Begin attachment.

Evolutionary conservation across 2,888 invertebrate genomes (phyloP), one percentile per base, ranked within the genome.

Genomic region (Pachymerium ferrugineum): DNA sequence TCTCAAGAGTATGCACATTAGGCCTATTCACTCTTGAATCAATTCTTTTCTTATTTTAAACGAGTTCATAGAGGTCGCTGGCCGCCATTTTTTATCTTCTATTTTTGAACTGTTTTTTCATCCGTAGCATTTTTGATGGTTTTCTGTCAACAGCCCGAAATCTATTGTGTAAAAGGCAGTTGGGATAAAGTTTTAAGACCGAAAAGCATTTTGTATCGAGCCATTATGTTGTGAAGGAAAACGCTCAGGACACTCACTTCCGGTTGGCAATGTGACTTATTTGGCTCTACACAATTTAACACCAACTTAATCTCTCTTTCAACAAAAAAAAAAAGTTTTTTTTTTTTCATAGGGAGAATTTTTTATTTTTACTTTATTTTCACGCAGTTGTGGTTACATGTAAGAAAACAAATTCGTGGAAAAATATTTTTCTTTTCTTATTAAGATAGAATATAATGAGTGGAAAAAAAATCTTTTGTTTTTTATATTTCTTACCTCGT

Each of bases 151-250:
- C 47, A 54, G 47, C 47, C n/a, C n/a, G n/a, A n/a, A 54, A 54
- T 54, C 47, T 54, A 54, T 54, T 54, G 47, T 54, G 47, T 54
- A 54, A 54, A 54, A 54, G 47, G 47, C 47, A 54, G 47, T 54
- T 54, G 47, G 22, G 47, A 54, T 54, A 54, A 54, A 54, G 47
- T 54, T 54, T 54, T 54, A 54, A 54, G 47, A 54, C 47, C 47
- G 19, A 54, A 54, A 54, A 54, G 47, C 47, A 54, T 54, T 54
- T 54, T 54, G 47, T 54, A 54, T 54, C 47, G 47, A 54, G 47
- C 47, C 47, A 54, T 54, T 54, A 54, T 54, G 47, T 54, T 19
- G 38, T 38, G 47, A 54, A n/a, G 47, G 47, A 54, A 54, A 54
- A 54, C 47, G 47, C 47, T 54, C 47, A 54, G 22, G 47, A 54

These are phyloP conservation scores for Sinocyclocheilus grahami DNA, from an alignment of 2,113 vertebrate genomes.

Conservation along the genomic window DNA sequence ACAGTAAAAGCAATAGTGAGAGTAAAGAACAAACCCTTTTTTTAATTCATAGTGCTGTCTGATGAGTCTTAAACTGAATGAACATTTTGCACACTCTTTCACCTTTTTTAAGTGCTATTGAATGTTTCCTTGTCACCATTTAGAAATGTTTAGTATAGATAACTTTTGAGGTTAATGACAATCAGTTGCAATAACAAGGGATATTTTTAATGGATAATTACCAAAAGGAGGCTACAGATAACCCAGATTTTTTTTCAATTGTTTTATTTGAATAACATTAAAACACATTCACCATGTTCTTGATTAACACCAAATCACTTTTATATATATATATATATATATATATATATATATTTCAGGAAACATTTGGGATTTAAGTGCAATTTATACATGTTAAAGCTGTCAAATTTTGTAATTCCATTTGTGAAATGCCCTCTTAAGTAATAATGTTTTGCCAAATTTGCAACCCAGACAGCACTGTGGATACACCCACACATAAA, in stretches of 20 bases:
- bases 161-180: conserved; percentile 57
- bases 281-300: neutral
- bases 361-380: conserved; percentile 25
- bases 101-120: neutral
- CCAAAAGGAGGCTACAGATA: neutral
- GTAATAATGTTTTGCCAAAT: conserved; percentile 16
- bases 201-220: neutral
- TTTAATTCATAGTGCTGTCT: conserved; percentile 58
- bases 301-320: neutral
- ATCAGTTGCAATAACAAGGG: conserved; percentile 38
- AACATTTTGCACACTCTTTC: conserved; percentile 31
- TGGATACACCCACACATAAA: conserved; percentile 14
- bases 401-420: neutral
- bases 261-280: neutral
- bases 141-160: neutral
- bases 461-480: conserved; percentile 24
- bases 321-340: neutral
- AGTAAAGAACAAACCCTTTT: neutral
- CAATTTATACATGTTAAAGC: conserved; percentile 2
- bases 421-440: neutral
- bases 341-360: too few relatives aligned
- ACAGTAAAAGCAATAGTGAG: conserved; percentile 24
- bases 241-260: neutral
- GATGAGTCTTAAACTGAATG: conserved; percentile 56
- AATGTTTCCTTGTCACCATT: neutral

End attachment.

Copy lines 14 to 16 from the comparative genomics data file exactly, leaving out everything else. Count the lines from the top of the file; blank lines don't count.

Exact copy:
These are phyloP conservation scores for Sinocyclocheilus grahami DNA, from an alignment of 2,113 vertebrate genomes.

Conservation along the genomic window DNA sequence ACAGTAAAAGCAATAGTGAGAGTAAAGAACAAACCCTTTTTTTAATTCATAGTGCTGTCTGATGAGTCTTAAACTGAATGAACATTTTGCACACTCTTTCACCTTTTTTAAGTGCTATTGAATGTTTCCTTGTCACCATTTAGAAATGTTTAGTATAGATAACTTTTGAGGTTAATGACAATCAGTTGCAATAACAAGGGATATTTTTAATGGATAATTACCAAAAGGAGGCTACAGATAACCCAGATTTTTTTTCAATTGTTTTATTTGAATAACATTAAAACACATTCACCATGTTCTTGATTAACACCAAATCACTTTTATATATATATATATATATATATATATATATATTTCAGGAAACATTTGGGATTTAAGTGCAATTTATACATGTTAAAGCTGTCAAATTTTGTAATTCCATTTGTGAAATGCCCTCTTAAGTAATAATGTTTTGCCAAATTTGCAACCCAGACAGCACTGTGGATACACCCACACATAAA, in stretches of 20 bases:
- bases 161-180: conserved; percentile 57